Biofuels help reducing our reliance on fossil fuels. In their attempts to meet agreements on limiting greenhouse gas emissions, governments subsidize farmers to grow bioenergy crops. However, current ways of subsidizing farmers in the EU are not optimal. Conventional crops receive large amounts of funds, while upcoming technologies such as biofuel production receive relatively little support. Biofuel crops receive up to 45 euro per hectare for up to 70% of the allocated land, while conventional crop production can receive subsidies up to several hundreds of euros per hectare. Furthermore, the actual subsidy requirements of farmers for both production types are non-uniformly distributed across space, so there are lots of potentials for increased social benefits when subsidies do not follow a fixed level but vary according to local production characteristics.

In a paper to be published in the journal Renewable & Sustainable Energy Reviews, we discuss the implications of heterogeneity in production factors for the benefits associated with different subsidy schemes. Using estimates of the future value of land use they assess the potential gains of subsidy schemes that take the site-specific production factors into account relative to fixed payment levels in the Netherlands. The study shows that agricultural subsidy spending can be reduced and simultaneously improve the total stimulation potential of biofuel policies, when schemes: 1) are based on the amount of produced biomass instead  of the area deployed for production; 2) accommodate differences in opportunity costs related to switching from current production to biofuel production, and 3) aim to stimulate sites that currently receive high amounts of subsidy for conventional crop production.

These findings are partly due to the fact that farmers currently receive high amounts of subsidy for conventional crop production, such that conventional land-use types outcompete the production of biofuels even when biofuel production would be more profitable in an unsubsidized market. Once the EU starts to lower agricultural subsidies for conventional crops, biofuel production becomes more competitive and farmers transiting into biofuel production often require only little reconcilement to maintain initial profit levels. The benefits to society stem from reduced aggregate subsidy spending and savings on carbon emissions.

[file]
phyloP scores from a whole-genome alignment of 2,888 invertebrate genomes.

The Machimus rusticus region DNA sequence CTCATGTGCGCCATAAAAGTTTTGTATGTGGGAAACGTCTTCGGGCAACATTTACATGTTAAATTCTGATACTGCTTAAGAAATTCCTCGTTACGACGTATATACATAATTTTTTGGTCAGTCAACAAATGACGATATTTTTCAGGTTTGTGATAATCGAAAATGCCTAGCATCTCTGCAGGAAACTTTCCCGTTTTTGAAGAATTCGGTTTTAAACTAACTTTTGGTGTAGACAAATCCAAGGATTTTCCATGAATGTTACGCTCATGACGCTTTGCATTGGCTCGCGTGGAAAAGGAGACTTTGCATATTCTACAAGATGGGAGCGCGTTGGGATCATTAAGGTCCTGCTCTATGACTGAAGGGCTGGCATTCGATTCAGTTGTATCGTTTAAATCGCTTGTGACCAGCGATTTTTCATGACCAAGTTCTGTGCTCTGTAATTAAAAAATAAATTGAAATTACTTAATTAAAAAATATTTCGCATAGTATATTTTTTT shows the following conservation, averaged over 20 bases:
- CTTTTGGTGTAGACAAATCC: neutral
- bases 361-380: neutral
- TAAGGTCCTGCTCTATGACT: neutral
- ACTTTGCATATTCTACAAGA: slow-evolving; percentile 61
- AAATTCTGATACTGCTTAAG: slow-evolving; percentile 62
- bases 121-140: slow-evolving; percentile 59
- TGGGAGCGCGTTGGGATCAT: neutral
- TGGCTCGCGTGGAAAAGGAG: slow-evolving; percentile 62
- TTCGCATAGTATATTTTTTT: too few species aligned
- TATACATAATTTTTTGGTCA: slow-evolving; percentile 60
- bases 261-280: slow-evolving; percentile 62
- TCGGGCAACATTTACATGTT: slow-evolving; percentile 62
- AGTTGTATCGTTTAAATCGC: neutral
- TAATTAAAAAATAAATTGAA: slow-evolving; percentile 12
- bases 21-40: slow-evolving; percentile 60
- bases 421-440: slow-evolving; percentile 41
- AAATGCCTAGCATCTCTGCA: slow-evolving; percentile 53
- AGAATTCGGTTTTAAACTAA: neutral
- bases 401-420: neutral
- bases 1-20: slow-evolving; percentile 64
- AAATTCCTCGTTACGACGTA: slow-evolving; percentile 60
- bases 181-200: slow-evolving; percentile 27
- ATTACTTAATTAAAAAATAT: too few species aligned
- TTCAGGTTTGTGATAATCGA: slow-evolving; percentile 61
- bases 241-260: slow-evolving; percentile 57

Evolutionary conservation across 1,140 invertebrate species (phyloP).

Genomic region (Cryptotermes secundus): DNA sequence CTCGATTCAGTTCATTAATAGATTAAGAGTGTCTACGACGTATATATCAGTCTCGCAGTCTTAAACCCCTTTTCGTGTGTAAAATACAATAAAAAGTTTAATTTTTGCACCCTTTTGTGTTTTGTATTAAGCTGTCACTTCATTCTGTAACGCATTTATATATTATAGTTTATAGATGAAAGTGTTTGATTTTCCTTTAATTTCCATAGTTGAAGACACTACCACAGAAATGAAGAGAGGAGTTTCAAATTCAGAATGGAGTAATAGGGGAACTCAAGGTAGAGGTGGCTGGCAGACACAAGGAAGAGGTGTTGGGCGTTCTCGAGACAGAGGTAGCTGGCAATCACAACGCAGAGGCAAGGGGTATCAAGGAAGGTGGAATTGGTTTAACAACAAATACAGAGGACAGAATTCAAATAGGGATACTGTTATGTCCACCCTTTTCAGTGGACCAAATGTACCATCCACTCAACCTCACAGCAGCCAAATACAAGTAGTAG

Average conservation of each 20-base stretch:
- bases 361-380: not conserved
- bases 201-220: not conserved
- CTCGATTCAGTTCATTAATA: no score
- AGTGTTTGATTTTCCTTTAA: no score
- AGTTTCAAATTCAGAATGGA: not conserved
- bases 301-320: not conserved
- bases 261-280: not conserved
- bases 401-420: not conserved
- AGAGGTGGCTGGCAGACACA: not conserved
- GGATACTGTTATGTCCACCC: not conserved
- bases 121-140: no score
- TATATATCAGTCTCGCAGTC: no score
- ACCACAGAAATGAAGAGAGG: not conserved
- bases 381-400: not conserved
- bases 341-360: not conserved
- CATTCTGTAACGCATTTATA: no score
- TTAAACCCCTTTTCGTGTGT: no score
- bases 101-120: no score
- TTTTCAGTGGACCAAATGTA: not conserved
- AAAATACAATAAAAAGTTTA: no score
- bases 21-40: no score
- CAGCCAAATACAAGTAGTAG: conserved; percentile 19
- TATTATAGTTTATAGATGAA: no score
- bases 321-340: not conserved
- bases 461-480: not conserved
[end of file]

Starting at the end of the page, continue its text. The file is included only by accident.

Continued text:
Furthermore, maintaining a fixed subsidy for all farmers in a region overcompensates farmers that have local advantages compared to less efficient production sites. The researchers discuss that fixed subsidies therefore also form a barrier for more ambitious climate targets. Increasing aggregate biofuel production levels requires higher subsidy levels. Under a fixed per hectare aid, subsidy spending increases across all sites that already receive aids, whereas subsidies that vary locally only increase in aggregate by the amount required for the stimulation of new production sites. This is important considering the need for more action than currently addressed by the climate agreements made in Paris last year.

The study indicates that at low fuel prices the gains of policies that pay attention to spatial variation in production factors increase compared to fixed payment schemes. Moreover, the total subsidy requirements increase when fuel prices are low, making it more important to allocate funds efficiently. So especially considering current low oil prices induced by last year’s price drop, subsidies that are tuned to local production factors may help setting up a more efficient transition towards the production of more sustainable forms of energy.

Bo Andrée
Vasco Diogo
Eric Koomen


Read the full paper


December, 2016